Infertility treatments can take on many forms. Our doctors work with you to understand your goals and develop a plan to meet them. In some cases, the INVOcell procedure may not be appropriate and other options including intrauterine insemination or traditional IVF may be used.

What is an IUI?
Intrauterine insemination is accomplished by placing highly concentrated sperm directly into the uterus to increase the chance of conception. The patient is given medication for 5-14 days to stimulate egg follicle development and is monitored using blood work and ultrasound. Once the follicle and hormone levels have reached optimal numbers, a trigger shot inducing ovulation is taken. Within 12-36 hours of the trigger shot, the insemination will take place. On the day of the insemination fresh or frozen sperm (that has been thawed) will be placed into a thin, flexible catheter and placed into the uterine cavity.

What is INVOcell?
The INVOcell procedure starts with mild ovarian stimulation. Which is then followed by an egg retrieval procedure. On the day of the egg retrieval, sperm is collected and placed into the INVOcell device along with the eggs. The device is then placed into the woman’s vagina. Five days later the woman returns to the clinic and the device is removed. A viable embryo(s) is then transferred into the woman’s uterus. Any remaining embryos can be cryopreserved for future use. To see a more comprehensive overview, click here.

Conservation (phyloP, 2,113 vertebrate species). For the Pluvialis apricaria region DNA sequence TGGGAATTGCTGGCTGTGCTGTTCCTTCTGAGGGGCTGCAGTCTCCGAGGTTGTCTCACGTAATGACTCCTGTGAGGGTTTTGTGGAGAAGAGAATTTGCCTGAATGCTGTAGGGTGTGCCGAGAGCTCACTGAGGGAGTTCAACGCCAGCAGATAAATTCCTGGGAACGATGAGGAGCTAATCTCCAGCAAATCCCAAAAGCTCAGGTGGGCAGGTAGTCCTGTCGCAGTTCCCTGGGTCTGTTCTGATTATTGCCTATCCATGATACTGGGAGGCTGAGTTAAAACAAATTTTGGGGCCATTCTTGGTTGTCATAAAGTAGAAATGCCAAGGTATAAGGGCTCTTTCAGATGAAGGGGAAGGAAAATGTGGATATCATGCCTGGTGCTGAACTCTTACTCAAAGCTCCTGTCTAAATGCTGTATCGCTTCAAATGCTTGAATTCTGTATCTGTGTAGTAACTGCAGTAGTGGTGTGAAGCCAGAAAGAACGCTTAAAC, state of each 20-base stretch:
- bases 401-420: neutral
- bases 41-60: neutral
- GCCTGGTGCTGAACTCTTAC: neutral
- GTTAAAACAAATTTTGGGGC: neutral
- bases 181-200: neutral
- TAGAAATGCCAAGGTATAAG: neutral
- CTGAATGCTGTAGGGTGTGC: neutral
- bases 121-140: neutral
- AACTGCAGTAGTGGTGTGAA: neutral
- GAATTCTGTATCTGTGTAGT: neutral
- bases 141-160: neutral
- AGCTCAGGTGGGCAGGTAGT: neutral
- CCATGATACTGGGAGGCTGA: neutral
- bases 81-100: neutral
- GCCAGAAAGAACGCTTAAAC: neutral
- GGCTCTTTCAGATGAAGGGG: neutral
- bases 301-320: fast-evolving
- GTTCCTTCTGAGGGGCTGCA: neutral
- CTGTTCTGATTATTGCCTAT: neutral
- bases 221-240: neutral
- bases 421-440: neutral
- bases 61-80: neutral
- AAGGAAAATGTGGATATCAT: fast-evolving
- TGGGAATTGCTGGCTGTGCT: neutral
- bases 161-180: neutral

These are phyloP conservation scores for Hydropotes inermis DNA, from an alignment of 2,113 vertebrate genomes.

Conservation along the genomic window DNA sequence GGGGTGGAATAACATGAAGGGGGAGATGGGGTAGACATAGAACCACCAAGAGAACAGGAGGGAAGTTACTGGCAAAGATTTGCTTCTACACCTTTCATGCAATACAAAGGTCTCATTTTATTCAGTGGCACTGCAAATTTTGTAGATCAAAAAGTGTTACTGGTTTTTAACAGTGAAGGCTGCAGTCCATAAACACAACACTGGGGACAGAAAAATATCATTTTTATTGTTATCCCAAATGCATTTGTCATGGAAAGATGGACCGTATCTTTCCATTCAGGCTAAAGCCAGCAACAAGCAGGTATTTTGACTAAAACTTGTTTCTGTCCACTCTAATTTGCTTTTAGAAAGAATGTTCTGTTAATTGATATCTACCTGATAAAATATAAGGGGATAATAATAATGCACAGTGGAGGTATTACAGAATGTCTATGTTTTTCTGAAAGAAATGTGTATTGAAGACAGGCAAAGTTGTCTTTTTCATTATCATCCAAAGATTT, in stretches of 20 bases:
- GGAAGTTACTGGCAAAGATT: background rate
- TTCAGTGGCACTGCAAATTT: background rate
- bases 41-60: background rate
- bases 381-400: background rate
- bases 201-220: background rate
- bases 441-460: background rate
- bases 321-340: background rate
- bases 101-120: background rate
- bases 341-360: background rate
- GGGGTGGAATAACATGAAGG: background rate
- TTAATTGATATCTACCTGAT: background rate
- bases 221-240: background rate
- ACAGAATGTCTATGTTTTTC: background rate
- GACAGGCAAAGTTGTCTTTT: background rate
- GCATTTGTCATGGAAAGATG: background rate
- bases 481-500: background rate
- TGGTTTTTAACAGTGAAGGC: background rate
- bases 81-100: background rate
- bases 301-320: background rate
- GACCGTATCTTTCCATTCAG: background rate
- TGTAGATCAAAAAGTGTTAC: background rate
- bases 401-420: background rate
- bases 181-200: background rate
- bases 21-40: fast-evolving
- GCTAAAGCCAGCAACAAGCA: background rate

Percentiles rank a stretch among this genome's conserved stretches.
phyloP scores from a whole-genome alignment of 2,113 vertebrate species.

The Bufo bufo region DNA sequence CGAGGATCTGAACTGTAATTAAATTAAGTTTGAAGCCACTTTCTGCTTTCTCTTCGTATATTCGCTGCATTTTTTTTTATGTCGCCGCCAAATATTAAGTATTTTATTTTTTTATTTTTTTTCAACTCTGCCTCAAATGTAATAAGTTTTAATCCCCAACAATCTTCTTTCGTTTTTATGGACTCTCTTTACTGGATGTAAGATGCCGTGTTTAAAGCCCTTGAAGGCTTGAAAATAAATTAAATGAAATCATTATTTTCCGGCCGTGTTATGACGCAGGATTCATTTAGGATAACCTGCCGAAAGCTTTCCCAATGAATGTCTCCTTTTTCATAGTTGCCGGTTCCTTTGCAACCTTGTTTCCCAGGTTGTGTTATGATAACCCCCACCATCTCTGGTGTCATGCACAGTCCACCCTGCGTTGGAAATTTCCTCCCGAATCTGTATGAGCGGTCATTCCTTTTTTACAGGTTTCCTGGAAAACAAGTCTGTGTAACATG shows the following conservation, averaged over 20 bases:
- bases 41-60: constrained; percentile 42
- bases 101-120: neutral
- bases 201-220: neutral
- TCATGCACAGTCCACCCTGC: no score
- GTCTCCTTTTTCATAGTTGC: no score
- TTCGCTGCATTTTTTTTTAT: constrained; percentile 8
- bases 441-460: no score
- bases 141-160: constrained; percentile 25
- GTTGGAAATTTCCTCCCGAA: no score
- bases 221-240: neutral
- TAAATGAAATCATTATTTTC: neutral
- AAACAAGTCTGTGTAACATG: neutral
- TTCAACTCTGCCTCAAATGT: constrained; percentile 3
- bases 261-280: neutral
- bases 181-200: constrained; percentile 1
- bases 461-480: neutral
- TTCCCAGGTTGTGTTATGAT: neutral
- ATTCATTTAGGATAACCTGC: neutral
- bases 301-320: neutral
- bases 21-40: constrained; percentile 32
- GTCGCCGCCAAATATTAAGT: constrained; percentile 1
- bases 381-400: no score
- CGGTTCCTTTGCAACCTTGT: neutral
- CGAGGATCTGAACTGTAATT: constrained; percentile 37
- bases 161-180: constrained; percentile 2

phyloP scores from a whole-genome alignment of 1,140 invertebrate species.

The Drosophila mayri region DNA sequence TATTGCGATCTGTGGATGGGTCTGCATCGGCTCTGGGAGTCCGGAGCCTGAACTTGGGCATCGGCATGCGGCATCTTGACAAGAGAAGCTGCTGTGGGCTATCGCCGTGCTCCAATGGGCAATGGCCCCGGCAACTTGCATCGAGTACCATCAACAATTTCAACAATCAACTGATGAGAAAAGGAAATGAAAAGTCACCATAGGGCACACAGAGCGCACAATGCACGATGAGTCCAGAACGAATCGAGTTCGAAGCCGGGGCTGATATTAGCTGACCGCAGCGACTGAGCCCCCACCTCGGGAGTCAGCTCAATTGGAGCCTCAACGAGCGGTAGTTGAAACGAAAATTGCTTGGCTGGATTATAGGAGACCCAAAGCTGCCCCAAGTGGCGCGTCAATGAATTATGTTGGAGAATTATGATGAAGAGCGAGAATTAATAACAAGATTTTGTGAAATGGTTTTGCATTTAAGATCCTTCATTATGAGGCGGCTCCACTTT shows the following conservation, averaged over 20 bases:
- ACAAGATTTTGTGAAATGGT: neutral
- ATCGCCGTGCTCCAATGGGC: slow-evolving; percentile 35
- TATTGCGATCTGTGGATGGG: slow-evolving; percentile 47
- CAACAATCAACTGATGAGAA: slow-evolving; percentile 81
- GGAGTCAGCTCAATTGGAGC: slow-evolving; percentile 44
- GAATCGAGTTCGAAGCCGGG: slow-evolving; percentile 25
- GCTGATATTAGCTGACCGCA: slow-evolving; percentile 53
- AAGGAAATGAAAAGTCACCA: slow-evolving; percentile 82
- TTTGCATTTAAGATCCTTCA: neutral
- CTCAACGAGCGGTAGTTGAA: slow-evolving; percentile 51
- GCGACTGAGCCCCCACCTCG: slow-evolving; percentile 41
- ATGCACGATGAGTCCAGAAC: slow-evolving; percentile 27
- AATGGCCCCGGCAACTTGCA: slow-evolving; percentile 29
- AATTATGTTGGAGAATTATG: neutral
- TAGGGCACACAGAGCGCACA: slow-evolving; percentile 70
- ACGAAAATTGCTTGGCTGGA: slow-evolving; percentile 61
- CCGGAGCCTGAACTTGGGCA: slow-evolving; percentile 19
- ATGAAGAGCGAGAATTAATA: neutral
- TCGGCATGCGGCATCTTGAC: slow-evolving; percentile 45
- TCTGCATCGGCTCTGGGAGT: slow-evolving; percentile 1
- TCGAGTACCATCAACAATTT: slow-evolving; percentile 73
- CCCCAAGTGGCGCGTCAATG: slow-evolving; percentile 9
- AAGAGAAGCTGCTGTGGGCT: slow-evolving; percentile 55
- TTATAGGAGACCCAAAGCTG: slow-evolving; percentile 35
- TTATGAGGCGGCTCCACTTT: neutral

What is IVF?
IVF is a procedure where eggs are retrieved from a woman and inseminated with sperm from a man in a laboratory to create embryos. The patient is given medication for 8-14 days to stimulate egg follicle development. During this time regular monitoring via blood work and ultrasound is used to measure follicle growth and hormone levels. A trigger shot is used to induce ovulation and within 40 hours the eggs are retrieved. After the retrieval procedure, the eggs are inseminated with sperm using one of two methods. Conventional insemination is when hundreds of thousands of sperm are placed in the same dish as the egg allowing fertilization to occur. In some cases, ICSI, where embryologists inject each egg with an individual sperm is needed. The eggs and sperm are then placed in an incubator. Over a 3-5 day period, our embryologist closely monitors growth and development of the embryos. Dependent upon embryo development, embryos are typically transferred anywhere from three to six days after fertilization. Using a soft, ultra-thin catheter the embryo(s) is transferred into the uterus. Any remaining embryos not transferred can be cryopreserved for future use.

Compare patient outcome using these three methods here.